Wonga In Shirt Sponsorship Talks With Newcastle United
Short-term loans company Wonga "is in talks over a shirt sponsorship deal" with Premier League football club Newcastle United, according to Ben Martin of the London TELEGRAPH. The "controversial company" is in discussions to become Newcastle’s next shirt sponsor in a deal that "is expected to last at least three years" from the start of the '13-14 season. Wonga’s logo is already on the shirts of Championship club Blackpool as part of a sponsorship agreement, which lasts until the end of this season. Wonga would replace banking group Virgin Money as Newcastle’s shirt sponsor, after Virgin's deal was terminated a year early last week (TELEGRAPH, 10/8). In London, James Quinn reported Wonga will sponsor "both the shirts and the club's stadium" in a deal believed to be worth £8M ($12.8M) a year (TELEGRAPH, 10/6). However, REUTERS' Keith Weir reported that the deal is for "shirt sponsorship only," citing a source close to the deal. A Wonga spokesperson declined to comment on the reported Newcastle link but said that the company "remained committed to working with Blackpool." Premier League rules allow a company to sponsor the shirts of more than one club, meaning a promotion for Blackpool back to the top flight "would not impede a deal with Newcastle" (REUTERS, 10/8).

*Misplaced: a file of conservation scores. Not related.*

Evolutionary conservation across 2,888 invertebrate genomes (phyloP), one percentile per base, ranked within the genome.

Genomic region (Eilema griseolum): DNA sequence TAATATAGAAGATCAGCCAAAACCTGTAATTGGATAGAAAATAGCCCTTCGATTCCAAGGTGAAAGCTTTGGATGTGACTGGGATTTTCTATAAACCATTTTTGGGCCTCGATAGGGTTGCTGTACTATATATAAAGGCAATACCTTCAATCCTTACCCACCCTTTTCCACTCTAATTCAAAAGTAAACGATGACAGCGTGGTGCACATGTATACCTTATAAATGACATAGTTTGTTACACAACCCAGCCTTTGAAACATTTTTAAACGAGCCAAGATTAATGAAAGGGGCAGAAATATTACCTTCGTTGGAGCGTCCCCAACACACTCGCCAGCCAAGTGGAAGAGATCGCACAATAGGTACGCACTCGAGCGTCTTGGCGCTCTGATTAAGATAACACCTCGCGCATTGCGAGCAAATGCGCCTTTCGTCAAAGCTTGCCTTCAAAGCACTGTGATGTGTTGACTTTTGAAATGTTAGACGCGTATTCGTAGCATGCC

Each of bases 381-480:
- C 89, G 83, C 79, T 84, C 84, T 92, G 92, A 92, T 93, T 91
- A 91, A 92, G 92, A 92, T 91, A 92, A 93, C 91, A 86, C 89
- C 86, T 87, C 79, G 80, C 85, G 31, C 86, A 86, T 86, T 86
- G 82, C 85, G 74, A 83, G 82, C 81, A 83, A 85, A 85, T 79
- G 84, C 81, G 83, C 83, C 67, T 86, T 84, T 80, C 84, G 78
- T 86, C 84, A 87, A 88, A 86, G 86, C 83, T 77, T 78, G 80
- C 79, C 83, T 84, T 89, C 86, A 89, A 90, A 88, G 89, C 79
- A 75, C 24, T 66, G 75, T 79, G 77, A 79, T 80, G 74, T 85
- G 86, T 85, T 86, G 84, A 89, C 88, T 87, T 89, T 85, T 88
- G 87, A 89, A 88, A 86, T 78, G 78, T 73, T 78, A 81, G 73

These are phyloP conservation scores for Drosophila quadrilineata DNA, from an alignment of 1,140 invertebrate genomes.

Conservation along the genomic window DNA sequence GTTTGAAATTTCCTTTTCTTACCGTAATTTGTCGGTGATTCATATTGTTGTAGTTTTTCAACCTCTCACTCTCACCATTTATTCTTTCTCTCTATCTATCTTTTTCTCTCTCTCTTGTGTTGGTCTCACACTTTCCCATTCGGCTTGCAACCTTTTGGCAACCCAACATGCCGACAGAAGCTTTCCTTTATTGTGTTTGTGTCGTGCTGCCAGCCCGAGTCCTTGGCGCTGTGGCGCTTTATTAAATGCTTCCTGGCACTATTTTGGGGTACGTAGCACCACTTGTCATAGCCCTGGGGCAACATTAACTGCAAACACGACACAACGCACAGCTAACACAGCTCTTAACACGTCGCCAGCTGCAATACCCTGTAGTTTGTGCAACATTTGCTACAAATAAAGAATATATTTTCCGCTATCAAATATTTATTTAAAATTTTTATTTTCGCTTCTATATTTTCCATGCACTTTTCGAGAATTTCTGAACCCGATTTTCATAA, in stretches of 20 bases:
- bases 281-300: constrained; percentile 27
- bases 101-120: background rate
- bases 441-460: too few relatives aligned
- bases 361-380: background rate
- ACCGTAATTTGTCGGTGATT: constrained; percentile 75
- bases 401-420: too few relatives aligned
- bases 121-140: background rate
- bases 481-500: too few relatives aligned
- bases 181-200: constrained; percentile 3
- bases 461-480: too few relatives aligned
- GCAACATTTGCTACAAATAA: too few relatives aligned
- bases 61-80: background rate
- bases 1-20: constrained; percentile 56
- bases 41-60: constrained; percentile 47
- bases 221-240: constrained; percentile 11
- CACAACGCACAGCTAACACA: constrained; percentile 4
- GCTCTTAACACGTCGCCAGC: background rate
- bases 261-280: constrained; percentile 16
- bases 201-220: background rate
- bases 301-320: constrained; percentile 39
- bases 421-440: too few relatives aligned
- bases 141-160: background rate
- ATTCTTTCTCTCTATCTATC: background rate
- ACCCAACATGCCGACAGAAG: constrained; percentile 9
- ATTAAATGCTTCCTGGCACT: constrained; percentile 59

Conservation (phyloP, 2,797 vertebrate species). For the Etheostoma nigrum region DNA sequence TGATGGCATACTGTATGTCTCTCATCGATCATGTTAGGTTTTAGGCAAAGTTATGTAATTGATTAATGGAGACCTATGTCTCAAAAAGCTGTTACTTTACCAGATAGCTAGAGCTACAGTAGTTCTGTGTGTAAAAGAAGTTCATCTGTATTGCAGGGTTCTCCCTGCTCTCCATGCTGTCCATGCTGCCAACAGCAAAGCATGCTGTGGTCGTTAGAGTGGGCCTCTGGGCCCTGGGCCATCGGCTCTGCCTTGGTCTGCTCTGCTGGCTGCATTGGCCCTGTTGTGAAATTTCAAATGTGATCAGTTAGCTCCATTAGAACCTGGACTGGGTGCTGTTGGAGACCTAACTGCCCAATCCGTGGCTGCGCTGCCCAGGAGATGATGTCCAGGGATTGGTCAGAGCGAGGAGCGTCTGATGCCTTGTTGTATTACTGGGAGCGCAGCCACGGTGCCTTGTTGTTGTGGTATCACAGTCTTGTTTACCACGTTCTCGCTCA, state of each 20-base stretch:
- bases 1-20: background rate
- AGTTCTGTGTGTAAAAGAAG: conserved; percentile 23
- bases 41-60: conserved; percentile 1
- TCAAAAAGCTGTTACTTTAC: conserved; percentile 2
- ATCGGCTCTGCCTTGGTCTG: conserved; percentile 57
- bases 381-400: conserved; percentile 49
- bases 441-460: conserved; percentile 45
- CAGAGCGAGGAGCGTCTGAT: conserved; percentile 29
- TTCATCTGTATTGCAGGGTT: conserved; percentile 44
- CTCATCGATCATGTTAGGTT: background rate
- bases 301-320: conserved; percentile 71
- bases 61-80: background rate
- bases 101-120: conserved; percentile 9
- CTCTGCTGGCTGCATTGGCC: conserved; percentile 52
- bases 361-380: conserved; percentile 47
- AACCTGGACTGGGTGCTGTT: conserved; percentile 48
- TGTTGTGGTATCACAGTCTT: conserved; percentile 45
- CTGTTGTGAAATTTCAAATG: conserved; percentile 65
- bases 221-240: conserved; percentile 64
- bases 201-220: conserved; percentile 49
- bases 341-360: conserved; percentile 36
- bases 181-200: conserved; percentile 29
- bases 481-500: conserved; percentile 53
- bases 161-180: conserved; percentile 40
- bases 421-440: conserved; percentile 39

UNDER FIRE: MARKETING MAGAZINE's John Reynolds reported that Wonga "has been hit by criticism for the high interest it charges on its loans," which are "much higher than most other lenders." However, Wonga said that "the majority of its customers pay their loans back in less than a month." Wonga has also been criticised by the Office of Fair Trading "over the way it carries out debt collection, a criticism rejected by Wonga" (MARKETINGMAGAZINE.co.uk, 10/8). MARKETING WEEK's Sebastian Joseph reported that Newcastle City Council Labour Leader Nick Forbes "criticised the potential deal" on Twitter. Forbes wrote, “Wonga about to sponsor #NUFC? Disgraceful if true, will undermine all the work we are doing to crack down on legal loan sharking” (MARKETINGWEEK.co.uk, 10/8).